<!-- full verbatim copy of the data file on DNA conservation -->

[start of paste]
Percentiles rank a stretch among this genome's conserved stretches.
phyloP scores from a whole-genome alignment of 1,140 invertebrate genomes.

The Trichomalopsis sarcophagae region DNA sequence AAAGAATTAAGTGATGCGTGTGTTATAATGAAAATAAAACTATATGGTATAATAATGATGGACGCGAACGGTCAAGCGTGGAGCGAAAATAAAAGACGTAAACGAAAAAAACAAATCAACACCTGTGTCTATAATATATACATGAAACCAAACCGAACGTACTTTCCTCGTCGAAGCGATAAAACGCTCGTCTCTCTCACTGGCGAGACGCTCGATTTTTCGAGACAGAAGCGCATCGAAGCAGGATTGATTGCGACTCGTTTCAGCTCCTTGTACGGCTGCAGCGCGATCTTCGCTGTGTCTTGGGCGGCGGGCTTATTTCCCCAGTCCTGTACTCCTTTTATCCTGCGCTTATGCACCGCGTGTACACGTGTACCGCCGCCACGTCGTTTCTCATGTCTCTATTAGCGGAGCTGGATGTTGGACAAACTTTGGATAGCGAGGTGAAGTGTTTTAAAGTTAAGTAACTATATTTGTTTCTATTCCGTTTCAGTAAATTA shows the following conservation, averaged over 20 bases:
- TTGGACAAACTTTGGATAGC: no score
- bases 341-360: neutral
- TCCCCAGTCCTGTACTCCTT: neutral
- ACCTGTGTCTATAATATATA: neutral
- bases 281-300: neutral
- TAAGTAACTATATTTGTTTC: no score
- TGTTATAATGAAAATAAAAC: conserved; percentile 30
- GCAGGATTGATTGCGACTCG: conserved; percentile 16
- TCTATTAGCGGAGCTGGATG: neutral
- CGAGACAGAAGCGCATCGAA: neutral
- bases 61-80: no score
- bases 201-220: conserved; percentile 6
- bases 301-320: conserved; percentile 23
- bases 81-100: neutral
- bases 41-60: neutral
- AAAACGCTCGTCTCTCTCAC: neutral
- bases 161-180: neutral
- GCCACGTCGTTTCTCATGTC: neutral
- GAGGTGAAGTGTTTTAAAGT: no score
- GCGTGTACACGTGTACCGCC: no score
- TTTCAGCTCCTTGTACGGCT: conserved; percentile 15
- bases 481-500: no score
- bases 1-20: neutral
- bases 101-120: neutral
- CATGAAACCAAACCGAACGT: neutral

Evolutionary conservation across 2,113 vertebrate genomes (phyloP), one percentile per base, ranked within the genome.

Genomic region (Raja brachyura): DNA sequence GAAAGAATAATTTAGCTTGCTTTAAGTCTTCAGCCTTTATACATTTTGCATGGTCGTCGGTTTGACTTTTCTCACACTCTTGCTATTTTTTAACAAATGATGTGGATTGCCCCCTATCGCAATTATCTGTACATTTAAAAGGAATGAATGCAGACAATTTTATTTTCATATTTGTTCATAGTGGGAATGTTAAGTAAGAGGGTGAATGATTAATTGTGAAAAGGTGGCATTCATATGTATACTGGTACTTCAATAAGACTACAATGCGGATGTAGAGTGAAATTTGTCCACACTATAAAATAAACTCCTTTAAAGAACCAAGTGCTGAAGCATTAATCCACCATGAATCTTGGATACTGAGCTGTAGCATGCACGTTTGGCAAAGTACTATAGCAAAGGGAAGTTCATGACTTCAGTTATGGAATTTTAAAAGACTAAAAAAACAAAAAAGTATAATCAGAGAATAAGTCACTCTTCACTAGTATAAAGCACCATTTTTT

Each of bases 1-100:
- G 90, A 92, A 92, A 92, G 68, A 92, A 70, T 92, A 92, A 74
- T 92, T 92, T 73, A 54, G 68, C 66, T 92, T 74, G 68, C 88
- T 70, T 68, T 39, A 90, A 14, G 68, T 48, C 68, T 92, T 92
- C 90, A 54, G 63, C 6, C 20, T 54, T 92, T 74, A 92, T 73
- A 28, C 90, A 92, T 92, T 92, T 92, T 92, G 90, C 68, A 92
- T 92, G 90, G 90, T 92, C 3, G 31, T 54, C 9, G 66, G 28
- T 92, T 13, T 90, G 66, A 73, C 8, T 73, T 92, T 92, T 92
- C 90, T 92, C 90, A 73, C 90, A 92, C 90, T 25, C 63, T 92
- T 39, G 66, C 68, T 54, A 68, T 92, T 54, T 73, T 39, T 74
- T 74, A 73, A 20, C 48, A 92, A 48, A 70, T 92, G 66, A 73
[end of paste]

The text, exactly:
Percentiles rank a stretch among this genome's conserved stretches.
phyloP scores from a whole-genome alignment of 1,140 invertebrate genomes.

The Trichomalopsis sarcophagae region DNA sequence AAAGAATTAAGTGATGCGTGTGTTATAATGAAAATAAAACTATATGGTATAATAATGATGGACGCGAACGGTCAAGCGTGGAGCGAAAATAAAAGACGTAAACGAAAAAAACAAATCAACACCTGTGTCTATAATATATACATGAAACCAAACCGAACGTACTTTCCTCGTCGAAGCGATAAAACGCTCGTCTCTCTCACTGGCGAGACGCTCGATTTTTCGAGACAGAAGCGCATCGAAGCAGGATTGATTGCGACTCGTTTCAGCTCCTTGTACGGCTGCAGCGCGATCTTCGCTGTGTCTTGGGCGGCGGGCTTATTTCCCCAGTCCTGTACTCCTTTTATCCTGCGCTTATGCACCGCGTGTACACGTGTACCGCCGCCACGTCGTTTCTCATGTCTCTATTAGCGGAGCTGGATGTTGGACAAACTTTGGATAGCGAGGTGAAGTGTTTTAAAGTTAAGTAACTATATTTGTTTCTATTCCGTTTCAGTAAATTA shows the following conservation, averaged over 20 bases:
- TTGGACAAACTTTGGATAGC: no score
- bases 341-360: neutral
- TCCCCAGTCCTGTACTCCTT: neutral
- ACCTGTGTCTATAATATATA: neutral
- bases 281-300: neutral
- TAAGTAACTATATTTGTTTC: no score
- TGTTATAATGAAAATAAAAC: conserved; percentile 30
- GCAGGATTGATTGCGACTCG: conserved; percentile 16
- TCTATTAGCGGAGCTGGATG: neutral
- CGAGACAGAAGCGCATCGAA: neutral
- bases 61-80: no score
- bases 201-220: conserved; percentile 6
- bases 301-320: conserved; percentile 23
- bases 81-100: neutral
- bases 41-60: neutral
- AAAACGCTCGTCTCTCTCAC: neutral
- bases 161-180: neutral
- GCCACGTCGTTTCTCATGTC: neutral
- GAGGTGAAGTGTTTTAAAGT: no score
- GCGTGTACACGTGTACCGCC: no score
- TTTCAGCTCCTTGTACGGCT: conserved; percentile 15
- bases 481-500: no score
- bases 1-20: neutral
- bases 101-120: neutral
- CATGAAACCAAACCGAACGT: neutral

Evolutionary conservation across 2,113 vertebrate genomes (phyloP), one percentile per base, ranked within the genome.

Genomic region (Raja brachyura): DNA sequence GAAAGAATAATTTAGCTTGCTTTAAGTCTTCAGCCTTTATACATTTTGCATGGTCGTCGGTTTGACTTTTCTCACACTCTTGCTATTTTTTAACAAATGATGTGGATTGCCCCCTATCGCAATTATCTGTACATTTAAAAGGAATGAATGCAGACAATTTTATTTTCATATTTGTTCATAGTGGGAATGTTAAGTAAGAGGGTGAATGATTAATTGTGAAAAGGTGGCATTCATATGTATACTGGTACTTCAATAAGACTACAATGCGGATGTAGAGTGAAATTTGTCCACACTATAAAATAAACTCCTTTAAAGAACCAAGTGCTGAAGCATTAATCCACCATGAATCTTGGATACTGAGCTGTAGCATGCACGTTTGGCAAAGTACTATAGCAAAGGGAAGTTCATGACTTCAGTTATGGAATTTTAAAAGACTAAAAAAACAAAAAAGTATAATCAGAGAATAAGTCACTCTTCACTAGTATAAAGCACCATTTTTT

Each of bases 1-100:
- G 90, A 92, A 92, A 92, G 68, A 92, A 70, T 92, A 92, A 74
- T 92, T 92, T 73, A 54, G 68, C 66, T 92, T 74, G 68, C 88
- T 70, T 68, T 39, A 90, A 14, G 68, T 48, C 68, T 92, T 92
- C 90, A 54, G 63, C 6, C 20, T 54, T 92, T 74, A 92, T 73
- A 28, C 90, A 92, T 92, T 92, T 92, T 92, G 90, C 68, A 92
- T 92, G 90, G 90, T 92, C 3, G 31, T 54, C 9, G 66, G 28
- T 92, T 13, T 90, G 66, A 73, C 8, T 73, T 92, T 92, T 92
- C 90, T 92, C 90, A 73, C 90, A 92, C 90, T 25, C 63, T 92
- T 39, G 66, C 68, T 54, A 68, T 92, T 54, T 73, T 39, T 74
- T 74, A 73, A 20, C 48, A 92, A 48, A 70, T 92, G 66, A 73